Summer sprung on us this year. We went from temperatures in the upper 70s to near triple digits this week. My perfect running weather is mid 40s and sunshine, so this Summer business has not been my favorite. Solution? Beat the sun.
Dawn patrol it was. I stopped to say hello to sleepy Downtown.
I would not run alone in our forests before sunrise. That just wouldn't be wise being that we share our trails with other predators that are active in the pre-dawn hours. I feel safe on our ridge. It offers me and Kona a place to get away from the city rush, but a big cat would have to be terribly lost to find its way onto our trail.
Just as I reassured myself that we wouldn't be ambushed in the dark, I ran into a spider web. Thankfully, I only hit the edge of the sticky food trap. I turned around to see the silhouette of the big spider as it scurried to safety. It's shaped was unmistakable--a brown widow.
I shook off the thought of face planting into one of the most venomous spiders in town. Brown widows are new to our area. They have a similar shape to the black widow, with the same hourglass tummy. Unlike the black widow, they aren't nearly as shy. They spin webs in full view, not hiding in dark corners like their cousins.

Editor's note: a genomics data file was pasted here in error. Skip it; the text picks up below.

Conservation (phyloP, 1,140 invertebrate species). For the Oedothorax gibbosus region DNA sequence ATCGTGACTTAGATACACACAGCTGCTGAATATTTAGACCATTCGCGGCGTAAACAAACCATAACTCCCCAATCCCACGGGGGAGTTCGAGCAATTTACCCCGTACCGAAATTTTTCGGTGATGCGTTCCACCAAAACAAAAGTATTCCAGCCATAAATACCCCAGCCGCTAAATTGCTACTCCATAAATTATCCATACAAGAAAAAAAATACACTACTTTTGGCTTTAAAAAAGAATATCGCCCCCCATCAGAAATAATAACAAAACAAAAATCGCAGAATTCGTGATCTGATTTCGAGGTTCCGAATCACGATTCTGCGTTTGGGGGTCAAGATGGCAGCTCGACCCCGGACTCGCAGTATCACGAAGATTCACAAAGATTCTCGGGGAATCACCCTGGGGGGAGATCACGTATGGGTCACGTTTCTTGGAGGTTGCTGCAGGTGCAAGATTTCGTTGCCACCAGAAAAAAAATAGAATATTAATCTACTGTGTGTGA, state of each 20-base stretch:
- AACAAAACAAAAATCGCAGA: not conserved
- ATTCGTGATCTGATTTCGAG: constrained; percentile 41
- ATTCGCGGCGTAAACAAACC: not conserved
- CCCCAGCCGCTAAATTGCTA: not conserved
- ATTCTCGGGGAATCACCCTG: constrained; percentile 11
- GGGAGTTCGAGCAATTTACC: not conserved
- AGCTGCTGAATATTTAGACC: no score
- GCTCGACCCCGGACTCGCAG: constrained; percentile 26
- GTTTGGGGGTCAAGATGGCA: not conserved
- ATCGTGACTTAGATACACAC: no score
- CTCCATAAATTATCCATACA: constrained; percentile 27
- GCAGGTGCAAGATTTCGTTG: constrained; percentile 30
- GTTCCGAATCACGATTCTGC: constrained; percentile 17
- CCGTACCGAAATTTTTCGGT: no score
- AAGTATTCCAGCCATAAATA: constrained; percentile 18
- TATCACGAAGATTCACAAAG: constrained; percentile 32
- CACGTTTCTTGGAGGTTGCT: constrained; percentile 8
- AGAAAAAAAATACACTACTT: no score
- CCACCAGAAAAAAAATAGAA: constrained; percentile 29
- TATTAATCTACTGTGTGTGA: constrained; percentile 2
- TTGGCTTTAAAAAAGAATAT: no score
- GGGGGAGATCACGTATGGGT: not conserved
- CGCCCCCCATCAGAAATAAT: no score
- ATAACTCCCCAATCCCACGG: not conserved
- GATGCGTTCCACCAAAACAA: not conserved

Spider averted, we kept running. The sky lightened as we started the steep portion of our run. I stopped to watch the sun awaken our forest to the north. Many of the mountain trails are still closed due to unstable trail conditions after last year's fire.
This Summer, Kona has gotten better at waiting while I stop on the trail. She use to immediately whine whenever I paused. As I watched the sun rise over the mountains this morning, she stood quietly. She still wasn't completely relaxed as she shook off her nerves before we started running again.
As we started back towards the car, something caught Kona's attention. She sniffed the air and looked down the hillside. I wondered what she smelled that I couldn't see.
The sun reflected off the downtown skyline, promising another warm day.
Lucky for us, we returned to the trailhead just as the sun peaked over our eastern mountains. We stealthy runners slipped into the car before the sun could catch us.